This guide is intended to cover many different situations, use your head and decide what is appropriate for your situation. Learn something about the law as the police are easily intimidated by someone who looks as if they know what they’re doing and hardly ever do anything strictly by the book. At too many actions the police are grabbing a few people trumping up some ridiculous charge and getting away with it because people aren’t aware of the law or their rights. Remember if you plead not guilty and say nothing you can change your plea and sort your case out later with proper advice and time to think.
Q: IF I KEEP WITHIN THE LAW I WON’T GET ARRESTED, RIGHT?
Wrong, if you are going on actions you take a risk of being arrested. Don’t be naive, a lot of prison population is innocent. Watch the news - they lock innocent people up every day. Prisons aren’t there to protect the public, they are there to control the public.
Q: SO HOW DO I AVOID GETTING ARRESTED?
Cut your hair, wear a suit and get a job, preferably as a copper. The best disguise for a thug or a thief is a uniform. If this solution doesn’t suit you then be aware, avoid having you name or face appear in the media, don’t brag about anything illegal, use first names or a different name, and when you’re on an action COVER YOUR FACE, don’t get isolated, take a camera , watch the police and always have at least one escape route in case they charge.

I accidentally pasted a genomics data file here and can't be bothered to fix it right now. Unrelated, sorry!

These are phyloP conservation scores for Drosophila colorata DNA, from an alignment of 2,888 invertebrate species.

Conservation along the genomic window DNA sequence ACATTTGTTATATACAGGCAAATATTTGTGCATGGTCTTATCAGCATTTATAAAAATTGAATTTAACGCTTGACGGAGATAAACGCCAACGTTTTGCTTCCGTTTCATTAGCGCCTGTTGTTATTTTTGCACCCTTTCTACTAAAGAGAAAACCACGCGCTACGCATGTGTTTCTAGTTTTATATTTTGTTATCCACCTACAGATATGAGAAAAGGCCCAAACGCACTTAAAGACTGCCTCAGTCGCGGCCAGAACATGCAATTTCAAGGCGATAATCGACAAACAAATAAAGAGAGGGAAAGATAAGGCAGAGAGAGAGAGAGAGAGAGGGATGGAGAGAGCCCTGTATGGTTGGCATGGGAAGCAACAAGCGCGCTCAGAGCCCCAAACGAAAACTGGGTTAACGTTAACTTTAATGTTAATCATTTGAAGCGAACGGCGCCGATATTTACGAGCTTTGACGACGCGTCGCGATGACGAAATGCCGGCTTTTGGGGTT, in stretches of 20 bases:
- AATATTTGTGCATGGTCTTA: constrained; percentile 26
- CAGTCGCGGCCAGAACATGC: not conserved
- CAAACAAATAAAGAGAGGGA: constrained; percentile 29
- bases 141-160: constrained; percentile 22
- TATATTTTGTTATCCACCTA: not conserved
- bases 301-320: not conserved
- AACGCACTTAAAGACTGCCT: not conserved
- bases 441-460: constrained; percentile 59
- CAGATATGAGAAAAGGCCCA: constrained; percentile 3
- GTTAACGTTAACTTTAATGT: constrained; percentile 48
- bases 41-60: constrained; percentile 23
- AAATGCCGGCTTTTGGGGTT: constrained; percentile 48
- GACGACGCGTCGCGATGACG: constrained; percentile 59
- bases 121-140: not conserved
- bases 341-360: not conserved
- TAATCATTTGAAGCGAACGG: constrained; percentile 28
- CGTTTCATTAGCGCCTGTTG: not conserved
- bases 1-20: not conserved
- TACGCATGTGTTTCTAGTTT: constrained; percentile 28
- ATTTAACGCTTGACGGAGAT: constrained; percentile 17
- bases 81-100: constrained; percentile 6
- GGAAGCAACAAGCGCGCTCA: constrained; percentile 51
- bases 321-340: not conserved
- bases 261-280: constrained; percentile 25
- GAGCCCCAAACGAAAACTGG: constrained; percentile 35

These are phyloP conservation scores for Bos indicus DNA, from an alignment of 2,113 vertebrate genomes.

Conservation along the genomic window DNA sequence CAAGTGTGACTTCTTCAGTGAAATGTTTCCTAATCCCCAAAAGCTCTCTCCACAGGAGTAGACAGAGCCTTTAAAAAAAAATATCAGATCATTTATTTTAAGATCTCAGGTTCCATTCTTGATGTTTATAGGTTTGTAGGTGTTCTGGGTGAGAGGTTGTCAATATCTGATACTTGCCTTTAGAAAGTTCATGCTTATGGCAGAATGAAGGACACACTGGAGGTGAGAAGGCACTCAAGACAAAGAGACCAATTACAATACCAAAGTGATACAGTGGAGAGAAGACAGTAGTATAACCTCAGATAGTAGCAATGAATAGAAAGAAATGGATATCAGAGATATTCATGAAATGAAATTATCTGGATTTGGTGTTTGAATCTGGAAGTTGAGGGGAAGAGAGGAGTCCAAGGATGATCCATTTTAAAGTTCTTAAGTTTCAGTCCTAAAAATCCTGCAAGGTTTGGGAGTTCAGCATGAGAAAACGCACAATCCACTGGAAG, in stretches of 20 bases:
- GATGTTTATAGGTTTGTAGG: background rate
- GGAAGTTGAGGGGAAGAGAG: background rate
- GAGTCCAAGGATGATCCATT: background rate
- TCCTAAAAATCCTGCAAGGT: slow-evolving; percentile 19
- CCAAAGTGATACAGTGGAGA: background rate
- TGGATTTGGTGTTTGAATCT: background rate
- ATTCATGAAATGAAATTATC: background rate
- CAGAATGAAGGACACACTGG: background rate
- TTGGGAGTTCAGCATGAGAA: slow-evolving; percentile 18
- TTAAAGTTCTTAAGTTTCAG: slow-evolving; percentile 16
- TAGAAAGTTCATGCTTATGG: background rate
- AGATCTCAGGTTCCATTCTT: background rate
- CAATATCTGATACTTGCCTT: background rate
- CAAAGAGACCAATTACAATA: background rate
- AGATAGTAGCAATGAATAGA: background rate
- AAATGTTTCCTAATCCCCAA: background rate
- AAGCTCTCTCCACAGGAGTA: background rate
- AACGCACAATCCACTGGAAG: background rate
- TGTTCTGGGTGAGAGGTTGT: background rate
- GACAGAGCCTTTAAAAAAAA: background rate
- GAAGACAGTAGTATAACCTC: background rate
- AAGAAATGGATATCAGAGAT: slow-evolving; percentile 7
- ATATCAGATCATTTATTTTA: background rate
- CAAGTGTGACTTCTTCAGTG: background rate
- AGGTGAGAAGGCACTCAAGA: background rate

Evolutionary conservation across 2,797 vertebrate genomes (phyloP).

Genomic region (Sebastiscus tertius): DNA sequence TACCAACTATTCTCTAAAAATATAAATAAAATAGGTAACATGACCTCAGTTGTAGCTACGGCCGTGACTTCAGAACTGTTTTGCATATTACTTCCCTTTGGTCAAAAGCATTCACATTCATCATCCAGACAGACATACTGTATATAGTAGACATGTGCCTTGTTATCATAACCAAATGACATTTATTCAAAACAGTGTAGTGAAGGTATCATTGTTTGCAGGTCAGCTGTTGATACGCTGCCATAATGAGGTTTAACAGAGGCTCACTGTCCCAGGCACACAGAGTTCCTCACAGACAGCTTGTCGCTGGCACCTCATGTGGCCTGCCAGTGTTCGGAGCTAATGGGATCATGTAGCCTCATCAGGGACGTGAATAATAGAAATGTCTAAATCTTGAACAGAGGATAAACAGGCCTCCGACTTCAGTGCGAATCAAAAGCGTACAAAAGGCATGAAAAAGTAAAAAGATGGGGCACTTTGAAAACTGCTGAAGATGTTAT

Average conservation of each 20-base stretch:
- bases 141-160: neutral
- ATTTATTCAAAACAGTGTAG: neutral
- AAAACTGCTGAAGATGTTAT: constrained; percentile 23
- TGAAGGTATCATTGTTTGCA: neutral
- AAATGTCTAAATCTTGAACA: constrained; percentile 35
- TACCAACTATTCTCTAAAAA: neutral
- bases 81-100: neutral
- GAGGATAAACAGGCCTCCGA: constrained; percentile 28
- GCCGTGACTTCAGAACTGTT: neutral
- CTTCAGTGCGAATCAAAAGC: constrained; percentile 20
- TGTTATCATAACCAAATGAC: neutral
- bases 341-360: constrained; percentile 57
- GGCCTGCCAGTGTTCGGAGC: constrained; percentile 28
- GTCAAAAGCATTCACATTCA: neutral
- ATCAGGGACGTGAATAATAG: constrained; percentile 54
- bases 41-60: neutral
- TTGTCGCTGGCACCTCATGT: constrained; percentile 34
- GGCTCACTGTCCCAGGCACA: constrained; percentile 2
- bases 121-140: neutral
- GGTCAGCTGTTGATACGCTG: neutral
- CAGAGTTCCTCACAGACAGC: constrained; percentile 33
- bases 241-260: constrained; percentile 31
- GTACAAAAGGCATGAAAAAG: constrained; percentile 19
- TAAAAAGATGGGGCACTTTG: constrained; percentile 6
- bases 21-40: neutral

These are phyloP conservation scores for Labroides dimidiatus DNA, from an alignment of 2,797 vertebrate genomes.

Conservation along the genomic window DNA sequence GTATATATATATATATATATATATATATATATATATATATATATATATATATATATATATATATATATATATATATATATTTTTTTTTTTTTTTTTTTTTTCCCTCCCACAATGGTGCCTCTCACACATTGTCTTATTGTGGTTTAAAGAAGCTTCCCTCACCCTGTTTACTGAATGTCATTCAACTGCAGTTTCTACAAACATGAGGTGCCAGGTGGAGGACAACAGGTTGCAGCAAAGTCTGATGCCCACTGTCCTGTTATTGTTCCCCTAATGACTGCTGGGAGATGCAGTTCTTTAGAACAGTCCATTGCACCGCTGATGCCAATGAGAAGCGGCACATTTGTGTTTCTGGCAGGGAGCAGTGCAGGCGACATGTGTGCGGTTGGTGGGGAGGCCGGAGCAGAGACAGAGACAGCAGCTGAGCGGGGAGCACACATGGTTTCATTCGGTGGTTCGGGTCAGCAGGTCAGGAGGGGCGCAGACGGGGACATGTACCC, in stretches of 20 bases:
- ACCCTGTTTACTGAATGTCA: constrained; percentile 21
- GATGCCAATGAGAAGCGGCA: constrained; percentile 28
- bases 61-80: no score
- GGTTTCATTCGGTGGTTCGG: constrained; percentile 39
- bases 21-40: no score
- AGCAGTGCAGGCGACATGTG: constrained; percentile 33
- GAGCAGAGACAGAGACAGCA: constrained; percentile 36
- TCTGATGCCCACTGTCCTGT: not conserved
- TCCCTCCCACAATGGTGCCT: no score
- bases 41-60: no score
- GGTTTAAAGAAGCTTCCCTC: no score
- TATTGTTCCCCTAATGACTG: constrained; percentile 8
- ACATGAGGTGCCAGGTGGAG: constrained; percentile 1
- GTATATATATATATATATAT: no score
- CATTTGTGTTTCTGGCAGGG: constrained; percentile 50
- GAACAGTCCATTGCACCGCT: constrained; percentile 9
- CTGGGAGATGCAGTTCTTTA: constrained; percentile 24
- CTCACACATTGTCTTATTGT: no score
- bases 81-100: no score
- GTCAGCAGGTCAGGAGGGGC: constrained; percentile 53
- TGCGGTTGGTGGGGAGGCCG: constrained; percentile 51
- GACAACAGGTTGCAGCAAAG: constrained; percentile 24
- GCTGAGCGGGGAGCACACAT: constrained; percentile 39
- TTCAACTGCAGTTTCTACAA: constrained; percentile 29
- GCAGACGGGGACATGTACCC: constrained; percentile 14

The police will make the assumption that one or a few individuals are the instigators or troublemakers and will try to intimidate or isolate this group. One tactic is to send officers into a crowd to stand at points around the loudest part of a protest, slowly these officers will be reinforced and will draw their noose tighter around the group they want to arrest. Keep looking over your shoulder and keep moving.
Before a police charge the police will stage a ‘show of strength’ which is easy to spot, vans will have been off loading police at strategic positions and then, when ready, they’ll move into sight of the crowd and pause before they are given the order to charge.
Q: WHAT HAPPENS WHEN I GET ARRESTED ?
When you are arrested, you will be taken to a police station. You will be asked your name address and date of birth (If you are over 21 you don’t have to give your date of birth). You also don’t have to give your real name unless you are under oath and in a court, tell a mate the name your going to use before the action and have them near a phone to verify it and the address you’ve given.